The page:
Parenting Perspectives: Suggestions for Fire Up BuddiesAs a parent, you’re introduced to things non-parents might never have to know.
By: Tracy Briggs, INFORUM
As a parent, you’re introduced to things non-parents might never have to know.
When my kids were babies it was the Diaper Genie – that magic contraption that takes dirty diapers and seemingly hermetically seals the stink away.
As a parent now of older kids, I’ve been introduced to the FUB.
A FUB is a “Fire Up Buddy.” If your child plans to participate in nearly anything that takes him or her off the couch, you will learn of this concept. It goes something like this: Each child in an activity is assigned the name of another student in that activity to be their FUB. Your child must anonymously give their FUB fire-up gifts before each event, game or performance. It can include little stuffed animals, candy, gum, homemade goodies or notes. All well and good, but I have to admit it’s all giving me a bit of a headache.
It all started when my daughter came home from her latest activity insisting that they were told to “make their FUB’s dream come true.” In this case, her FUB’s dream was for a pair of sunglasses I believe are only available online.
I wasn’t sure what to do. I didn’t want to break the heart of some nice kid longing for shade. But we only had a couple of days to get said gift and I wasn’t really thrilled about paying for overnight shipping to make this “dream come true.”
I took to Facebook. Thank heavens for my Facebook friends who insisted, “No, you do not need to make anyone’s dreams come true for FUB gifts.” As one Facebook friend said, “FUB gifts are meant to encourage, not pamper.”
I guess my daughter’s FUB will have to wait for Santa.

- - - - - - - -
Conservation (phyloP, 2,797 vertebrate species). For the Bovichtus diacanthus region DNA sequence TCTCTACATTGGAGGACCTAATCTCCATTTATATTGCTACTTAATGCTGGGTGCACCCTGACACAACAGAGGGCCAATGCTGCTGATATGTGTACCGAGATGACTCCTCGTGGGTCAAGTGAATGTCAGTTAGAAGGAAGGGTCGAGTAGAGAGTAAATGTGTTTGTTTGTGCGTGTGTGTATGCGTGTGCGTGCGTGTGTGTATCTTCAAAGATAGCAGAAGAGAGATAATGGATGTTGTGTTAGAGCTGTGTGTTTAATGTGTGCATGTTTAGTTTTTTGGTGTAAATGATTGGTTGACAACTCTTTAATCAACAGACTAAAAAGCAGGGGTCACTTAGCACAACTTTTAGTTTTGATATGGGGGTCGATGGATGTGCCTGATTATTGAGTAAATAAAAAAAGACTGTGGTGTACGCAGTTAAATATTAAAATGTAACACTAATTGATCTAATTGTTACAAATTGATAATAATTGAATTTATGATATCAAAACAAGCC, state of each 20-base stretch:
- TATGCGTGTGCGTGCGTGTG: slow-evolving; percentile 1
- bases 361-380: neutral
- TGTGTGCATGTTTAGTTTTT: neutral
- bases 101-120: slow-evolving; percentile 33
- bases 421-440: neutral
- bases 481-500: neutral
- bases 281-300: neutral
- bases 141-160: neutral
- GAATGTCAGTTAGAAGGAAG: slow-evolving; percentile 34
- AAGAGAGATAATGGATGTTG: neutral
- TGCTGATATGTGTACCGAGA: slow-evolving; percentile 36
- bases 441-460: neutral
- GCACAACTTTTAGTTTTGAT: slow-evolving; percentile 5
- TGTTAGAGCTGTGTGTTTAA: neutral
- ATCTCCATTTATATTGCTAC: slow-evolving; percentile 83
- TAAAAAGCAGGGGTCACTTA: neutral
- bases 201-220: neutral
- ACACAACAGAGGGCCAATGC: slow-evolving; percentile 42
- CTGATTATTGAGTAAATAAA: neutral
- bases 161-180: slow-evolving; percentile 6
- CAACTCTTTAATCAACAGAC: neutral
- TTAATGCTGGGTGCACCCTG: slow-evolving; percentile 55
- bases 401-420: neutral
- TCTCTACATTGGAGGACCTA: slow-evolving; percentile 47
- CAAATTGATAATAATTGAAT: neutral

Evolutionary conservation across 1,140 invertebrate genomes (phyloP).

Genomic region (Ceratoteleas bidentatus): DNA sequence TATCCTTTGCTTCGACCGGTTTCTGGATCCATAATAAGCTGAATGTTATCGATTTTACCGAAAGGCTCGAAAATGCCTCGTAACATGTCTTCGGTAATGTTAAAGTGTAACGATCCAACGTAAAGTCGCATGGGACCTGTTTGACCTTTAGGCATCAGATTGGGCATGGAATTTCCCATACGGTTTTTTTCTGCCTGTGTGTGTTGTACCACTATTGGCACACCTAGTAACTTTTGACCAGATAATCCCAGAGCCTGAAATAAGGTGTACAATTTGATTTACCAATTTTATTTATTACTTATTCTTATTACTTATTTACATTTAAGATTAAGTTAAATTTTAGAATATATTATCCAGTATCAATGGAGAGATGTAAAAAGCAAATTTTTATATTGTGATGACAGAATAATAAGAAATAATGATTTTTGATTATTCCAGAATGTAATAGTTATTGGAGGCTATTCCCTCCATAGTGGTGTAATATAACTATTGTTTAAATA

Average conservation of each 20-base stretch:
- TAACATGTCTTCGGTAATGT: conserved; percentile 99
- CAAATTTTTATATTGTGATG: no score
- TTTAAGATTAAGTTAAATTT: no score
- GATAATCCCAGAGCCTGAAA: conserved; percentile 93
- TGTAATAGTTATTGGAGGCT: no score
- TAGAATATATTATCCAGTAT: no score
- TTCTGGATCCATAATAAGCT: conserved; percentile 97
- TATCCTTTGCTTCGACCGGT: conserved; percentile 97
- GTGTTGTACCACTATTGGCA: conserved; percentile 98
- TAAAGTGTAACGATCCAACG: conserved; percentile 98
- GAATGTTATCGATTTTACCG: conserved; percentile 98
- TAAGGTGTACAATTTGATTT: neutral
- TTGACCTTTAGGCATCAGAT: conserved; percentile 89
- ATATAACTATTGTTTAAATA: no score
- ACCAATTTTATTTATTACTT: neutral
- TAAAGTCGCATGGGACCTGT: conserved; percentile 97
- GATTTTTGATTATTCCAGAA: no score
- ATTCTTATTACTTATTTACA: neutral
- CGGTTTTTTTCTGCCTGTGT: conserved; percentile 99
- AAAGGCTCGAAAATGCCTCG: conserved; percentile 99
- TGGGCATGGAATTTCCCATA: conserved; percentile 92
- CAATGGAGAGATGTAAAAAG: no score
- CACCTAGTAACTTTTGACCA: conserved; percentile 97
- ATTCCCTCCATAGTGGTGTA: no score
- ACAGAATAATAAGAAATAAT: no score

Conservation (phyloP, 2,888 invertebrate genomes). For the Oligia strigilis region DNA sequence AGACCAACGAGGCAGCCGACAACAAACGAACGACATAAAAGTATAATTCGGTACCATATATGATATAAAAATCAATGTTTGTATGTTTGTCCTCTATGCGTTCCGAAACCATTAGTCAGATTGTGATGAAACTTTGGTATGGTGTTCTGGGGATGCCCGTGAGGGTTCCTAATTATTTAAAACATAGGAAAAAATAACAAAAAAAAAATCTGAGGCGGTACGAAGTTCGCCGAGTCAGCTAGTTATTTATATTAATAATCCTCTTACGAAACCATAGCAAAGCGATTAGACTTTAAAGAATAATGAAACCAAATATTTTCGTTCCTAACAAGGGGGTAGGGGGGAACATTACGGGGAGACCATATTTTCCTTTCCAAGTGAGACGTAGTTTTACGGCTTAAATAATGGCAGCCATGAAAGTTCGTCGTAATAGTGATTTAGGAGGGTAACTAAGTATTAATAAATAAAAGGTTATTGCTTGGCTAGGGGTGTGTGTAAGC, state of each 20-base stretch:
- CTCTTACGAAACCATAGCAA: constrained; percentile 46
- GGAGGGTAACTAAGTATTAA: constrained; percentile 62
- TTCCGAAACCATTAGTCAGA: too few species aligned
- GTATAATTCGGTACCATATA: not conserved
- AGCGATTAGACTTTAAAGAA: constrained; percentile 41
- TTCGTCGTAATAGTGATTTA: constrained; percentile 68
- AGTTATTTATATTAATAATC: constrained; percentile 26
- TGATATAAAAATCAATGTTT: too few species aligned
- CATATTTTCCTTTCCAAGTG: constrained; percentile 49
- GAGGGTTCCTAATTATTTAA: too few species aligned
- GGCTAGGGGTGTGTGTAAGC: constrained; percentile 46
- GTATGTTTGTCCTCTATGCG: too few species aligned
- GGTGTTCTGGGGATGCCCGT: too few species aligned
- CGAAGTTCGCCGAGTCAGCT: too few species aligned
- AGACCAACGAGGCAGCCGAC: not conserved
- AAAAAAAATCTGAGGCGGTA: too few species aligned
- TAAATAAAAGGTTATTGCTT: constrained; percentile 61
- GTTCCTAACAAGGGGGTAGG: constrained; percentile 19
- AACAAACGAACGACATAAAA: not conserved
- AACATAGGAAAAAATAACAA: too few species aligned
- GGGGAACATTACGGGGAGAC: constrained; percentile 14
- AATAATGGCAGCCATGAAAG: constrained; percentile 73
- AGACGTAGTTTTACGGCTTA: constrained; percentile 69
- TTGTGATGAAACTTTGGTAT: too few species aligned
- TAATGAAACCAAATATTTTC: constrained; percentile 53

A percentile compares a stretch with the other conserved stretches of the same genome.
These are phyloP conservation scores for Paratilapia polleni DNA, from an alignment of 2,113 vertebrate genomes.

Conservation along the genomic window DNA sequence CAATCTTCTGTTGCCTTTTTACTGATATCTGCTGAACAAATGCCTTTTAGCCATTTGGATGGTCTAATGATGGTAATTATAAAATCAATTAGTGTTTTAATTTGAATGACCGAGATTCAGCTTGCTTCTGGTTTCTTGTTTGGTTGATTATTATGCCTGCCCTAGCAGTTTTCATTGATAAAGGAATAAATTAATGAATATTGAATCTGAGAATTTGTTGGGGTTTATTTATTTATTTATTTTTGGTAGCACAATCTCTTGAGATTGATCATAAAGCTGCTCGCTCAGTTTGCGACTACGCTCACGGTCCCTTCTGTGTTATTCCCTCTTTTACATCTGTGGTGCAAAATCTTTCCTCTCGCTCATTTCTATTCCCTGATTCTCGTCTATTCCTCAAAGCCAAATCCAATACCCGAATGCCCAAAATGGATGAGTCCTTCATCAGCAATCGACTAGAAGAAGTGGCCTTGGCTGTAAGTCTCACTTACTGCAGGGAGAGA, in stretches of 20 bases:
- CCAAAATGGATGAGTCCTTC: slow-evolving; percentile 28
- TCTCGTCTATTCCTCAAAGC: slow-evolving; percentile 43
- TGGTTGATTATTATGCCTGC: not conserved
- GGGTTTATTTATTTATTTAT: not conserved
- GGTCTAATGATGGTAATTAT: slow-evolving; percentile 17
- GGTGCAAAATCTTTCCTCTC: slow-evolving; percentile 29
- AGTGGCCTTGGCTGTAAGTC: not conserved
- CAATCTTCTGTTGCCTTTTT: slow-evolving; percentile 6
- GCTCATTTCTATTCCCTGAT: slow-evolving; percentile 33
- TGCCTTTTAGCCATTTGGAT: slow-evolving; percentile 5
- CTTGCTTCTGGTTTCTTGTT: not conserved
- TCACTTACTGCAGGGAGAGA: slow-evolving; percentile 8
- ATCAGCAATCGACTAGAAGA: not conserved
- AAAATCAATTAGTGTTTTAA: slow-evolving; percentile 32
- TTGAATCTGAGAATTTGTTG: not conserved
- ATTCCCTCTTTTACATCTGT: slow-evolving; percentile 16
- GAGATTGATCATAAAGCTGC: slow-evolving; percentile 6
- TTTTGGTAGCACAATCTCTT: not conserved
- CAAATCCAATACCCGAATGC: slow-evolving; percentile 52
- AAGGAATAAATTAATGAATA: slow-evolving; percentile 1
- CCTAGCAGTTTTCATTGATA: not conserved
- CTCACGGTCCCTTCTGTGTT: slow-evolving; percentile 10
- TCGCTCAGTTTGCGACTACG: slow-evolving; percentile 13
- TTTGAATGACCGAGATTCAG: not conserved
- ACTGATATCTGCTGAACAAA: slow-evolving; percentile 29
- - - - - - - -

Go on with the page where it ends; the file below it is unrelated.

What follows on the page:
Most of my Facebook friends had pretty positive things to say about FUB gift giving. They had fun working on it with their student, coming up with creative, homemade gifts that didn’t require much effort, including baked goods, homemade CDs and nice notes.
But another Facebook friend of mine, a recent empty-nester, disagreed. She said she was glad her FUB years were over because too often gift-giving fell upon the parent. Just one more thing to add to busy, over-scheduled lives.
For these next few activity-filled years with my girls, I’ll go along and try to be a good FUB parent, but after having the FUB discussion both on Facebook and over coffee with a couple of friends, we’ve come up with a few suggestions for better FUB gift giving:
1. Instead of giving FUB gifts for every game or performance, can we consider giving them just on opening and closing night, or for the biggest tournament games? Seriously, having to give 15 FUB gifts isn’t very motivating for the gift giver. Some of us think it’s kind of a pain in the butt.
2. Your child must do most of the work. We as parents are busy people. Making gifts for our child’s FUB shouldn’t be our top priority.
3. Follow the price rules. Gum and beanie babies are OK. FAO Schwarz displays aren’t. Parents and children who do not follow price rules will be forced to sell butter braids, cookie dough and coupon books door to door for the rest of their lives.
4. If your child gets a FUB whom they happen to have a crush on, please tell them buying them the world with a fence around it for a FUB gift does not ensure they will love you back. (Just ask Hugh Hefner who eventually got dumped by all his “Girls Next Door” ladies.)
5. Try to teach your child that real motivation doesn’t come from someone else.
Stuffed animals, gum, homemade goodies and notes are nice, but in the end it’s you who has to motivate you.
When they grow up and head off to their jobs no one will be there to give them a little pep talk or gift before that big sales call or meeting. It’s up to them to learn how to do it themselves with no outside help from the Beanie Babies. In the end, they need to learn to give every performance or game their best just because it’s the right thing to do.
Tracy Briggs is a mother of two and is an employee of Forum Communications Co. She can be reached at firstname.lastname@example.org.